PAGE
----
Harry Coombes (Art Carney) is an elderly widower and retired teacher who is forced from his Upper West Side apartment in New York City because his building is going to be razed to build a parking lot. He initially stays with his eldest son Burt’s family in the suburbs, but eventually chooses to travel cross country with his pet cat Tonto.
Initially planning to fly to Chicago, Harry has a problem with Airport Security checking his cat carrier. He instead boards a long-distance bus. He gets off in the countryside, annoying the driver, so Tonto can urinate, then buys a 1955 Chevrolet Bel Air from a used car salesman, although his driving license is expired. During his episodic journey, he befriends a Bible-quoting hitchhiker (Michael Butler) and underage runaway Ginger (Melanie Mayron), with whom he visits an old sweetheart (Geraldine Fitzgerald) in a retirement home, who only half-remembers him. He visits his daughter (Ellen Burstyn), a bookstore owner in Chicago, with whom he shares a prickly but mutually admiring relationship. Ginger and Harry’s shy grandson (who was supposed to bring him back to New York) end up going off to the commune in Colorado together in Harry’s car, with his blessing, so he and Tonto are on their own again.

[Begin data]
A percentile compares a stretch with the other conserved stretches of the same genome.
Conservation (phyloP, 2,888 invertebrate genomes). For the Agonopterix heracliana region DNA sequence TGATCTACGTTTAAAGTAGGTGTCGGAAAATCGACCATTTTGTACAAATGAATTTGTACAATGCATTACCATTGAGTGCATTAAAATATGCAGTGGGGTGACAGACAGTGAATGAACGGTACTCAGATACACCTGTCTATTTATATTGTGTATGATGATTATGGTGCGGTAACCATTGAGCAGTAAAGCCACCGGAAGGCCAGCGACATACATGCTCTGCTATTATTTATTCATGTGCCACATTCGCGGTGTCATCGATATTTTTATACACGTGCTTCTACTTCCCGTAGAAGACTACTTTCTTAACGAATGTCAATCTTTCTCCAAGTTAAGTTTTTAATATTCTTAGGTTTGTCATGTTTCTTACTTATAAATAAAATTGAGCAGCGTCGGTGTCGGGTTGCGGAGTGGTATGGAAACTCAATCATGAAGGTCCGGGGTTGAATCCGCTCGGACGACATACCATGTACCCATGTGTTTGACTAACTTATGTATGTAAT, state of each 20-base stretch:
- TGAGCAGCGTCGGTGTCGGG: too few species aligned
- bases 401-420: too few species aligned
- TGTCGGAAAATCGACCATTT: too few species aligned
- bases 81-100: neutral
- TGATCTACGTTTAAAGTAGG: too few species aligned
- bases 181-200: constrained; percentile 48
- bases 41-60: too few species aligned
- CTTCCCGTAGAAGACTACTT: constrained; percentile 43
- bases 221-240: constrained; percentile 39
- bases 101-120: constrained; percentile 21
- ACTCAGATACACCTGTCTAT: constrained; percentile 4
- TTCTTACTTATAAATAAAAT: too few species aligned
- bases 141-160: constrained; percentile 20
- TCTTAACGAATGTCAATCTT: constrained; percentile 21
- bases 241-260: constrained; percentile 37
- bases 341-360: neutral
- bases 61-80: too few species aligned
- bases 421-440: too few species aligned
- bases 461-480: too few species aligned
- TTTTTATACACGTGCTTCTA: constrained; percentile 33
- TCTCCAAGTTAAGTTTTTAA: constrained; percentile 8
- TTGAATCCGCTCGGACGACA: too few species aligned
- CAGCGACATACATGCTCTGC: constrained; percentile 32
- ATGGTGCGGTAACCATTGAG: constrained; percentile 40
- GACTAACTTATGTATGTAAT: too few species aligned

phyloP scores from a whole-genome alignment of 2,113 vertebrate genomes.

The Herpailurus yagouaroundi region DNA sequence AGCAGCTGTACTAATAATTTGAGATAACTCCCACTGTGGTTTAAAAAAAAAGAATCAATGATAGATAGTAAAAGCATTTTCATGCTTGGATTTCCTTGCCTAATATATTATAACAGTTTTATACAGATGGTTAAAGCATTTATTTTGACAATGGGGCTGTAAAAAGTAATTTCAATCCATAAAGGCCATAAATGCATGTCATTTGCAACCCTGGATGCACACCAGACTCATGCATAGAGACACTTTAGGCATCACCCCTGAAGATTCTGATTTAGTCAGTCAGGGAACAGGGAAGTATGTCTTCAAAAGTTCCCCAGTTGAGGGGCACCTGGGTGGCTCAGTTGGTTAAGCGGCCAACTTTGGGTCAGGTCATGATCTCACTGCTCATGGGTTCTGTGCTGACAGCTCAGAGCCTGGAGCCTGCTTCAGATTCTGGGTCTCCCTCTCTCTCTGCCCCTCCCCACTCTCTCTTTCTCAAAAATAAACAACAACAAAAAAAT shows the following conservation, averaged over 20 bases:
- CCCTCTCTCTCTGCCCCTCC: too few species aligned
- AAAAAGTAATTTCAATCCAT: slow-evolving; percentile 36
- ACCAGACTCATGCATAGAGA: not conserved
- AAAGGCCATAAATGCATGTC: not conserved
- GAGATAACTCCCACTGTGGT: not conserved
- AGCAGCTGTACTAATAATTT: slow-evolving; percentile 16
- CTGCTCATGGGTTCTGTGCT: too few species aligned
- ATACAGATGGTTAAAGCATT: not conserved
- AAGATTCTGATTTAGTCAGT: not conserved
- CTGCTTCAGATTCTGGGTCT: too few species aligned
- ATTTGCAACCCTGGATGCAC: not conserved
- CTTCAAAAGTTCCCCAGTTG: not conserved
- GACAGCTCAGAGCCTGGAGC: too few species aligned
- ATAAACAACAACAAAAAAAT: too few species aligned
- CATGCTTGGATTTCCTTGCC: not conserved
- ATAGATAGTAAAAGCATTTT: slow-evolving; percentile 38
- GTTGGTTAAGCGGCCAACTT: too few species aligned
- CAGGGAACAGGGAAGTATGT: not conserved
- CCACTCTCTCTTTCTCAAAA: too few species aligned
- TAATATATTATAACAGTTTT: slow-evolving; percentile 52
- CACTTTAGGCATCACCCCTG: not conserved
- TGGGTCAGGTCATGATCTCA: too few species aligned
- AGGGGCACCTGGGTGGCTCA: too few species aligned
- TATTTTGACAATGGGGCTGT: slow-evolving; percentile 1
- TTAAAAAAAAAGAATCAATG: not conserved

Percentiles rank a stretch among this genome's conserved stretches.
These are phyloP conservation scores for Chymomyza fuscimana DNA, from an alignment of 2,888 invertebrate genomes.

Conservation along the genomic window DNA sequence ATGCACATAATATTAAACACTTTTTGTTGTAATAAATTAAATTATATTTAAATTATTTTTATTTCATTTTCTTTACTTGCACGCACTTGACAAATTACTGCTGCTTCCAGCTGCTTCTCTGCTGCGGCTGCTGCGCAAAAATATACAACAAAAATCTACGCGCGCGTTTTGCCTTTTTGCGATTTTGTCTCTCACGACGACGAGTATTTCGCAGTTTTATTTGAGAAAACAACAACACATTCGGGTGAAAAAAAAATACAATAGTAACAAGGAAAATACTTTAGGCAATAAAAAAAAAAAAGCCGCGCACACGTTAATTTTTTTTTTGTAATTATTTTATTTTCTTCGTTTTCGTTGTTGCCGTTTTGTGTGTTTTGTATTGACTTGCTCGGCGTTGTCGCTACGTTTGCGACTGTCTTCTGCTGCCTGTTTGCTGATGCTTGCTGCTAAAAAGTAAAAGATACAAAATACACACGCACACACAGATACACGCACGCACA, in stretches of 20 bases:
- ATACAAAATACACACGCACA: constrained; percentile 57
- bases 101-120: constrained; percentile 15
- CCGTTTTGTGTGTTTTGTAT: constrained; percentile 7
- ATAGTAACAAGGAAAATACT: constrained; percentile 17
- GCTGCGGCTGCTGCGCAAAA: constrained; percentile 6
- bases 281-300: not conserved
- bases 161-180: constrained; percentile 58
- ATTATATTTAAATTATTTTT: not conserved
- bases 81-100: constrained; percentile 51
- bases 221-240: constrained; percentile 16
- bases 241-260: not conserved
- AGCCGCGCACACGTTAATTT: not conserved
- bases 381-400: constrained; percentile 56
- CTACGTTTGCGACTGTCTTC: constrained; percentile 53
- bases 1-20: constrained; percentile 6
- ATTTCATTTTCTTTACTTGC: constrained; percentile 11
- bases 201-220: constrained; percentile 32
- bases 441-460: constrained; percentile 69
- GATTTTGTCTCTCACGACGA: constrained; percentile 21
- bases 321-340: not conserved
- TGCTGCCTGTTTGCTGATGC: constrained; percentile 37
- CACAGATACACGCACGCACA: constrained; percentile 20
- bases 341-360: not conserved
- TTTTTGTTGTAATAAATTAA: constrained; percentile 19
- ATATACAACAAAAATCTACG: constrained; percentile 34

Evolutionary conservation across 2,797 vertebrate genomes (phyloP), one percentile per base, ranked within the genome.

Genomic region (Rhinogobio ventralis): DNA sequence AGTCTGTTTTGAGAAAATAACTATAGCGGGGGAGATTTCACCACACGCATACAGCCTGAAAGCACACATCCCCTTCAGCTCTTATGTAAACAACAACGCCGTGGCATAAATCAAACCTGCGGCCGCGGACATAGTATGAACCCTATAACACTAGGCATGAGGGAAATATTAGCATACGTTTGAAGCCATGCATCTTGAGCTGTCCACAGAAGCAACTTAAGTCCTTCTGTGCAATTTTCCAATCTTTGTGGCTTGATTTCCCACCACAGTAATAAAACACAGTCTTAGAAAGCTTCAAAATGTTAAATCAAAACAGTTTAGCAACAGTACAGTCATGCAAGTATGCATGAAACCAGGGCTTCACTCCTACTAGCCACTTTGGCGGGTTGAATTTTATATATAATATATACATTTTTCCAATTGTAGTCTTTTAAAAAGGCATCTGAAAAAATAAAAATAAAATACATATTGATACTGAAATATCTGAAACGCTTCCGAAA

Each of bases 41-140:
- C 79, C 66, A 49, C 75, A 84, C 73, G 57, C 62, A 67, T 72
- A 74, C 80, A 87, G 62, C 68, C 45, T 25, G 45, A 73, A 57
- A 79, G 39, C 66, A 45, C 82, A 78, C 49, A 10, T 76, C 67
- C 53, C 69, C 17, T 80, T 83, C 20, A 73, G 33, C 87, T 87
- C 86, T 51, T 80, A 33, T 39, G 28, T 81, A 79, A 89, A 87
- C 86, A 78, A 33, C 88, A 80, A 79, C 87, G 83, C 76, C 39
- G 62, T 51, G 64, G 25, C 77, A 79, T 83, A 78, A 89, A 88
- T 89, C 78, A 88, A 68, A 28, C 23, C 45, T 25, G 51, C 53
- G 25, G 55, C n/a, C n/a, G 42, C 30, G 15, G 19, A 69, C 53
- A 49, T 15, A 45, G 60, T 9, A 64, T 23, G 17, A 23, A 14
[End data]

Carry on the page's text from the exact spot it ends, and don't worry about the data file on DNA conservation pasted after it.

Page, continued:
Continuing west, Harry accepts a ride with a health-food salesman (Arthur Hunnicutt), makes the acquaintance of an attractive hooker (Barbara Rhoades) on his way to Las Vegas, then spends a night in jail with a friendly Native American (Chief Dan George). He eventually arrives in Los Angeles, where he stays with his youngest son (Larry Hagman), a financially strapped real-estate salesman, before finding a place of his own with Tonto.
After Tonto’s death, Harry is living alone, making new friends, enjoying the climate. As the film ends, he sees a young cat who looks exactly like Tonto, and follows him to the beach, where a child is building a sand castle.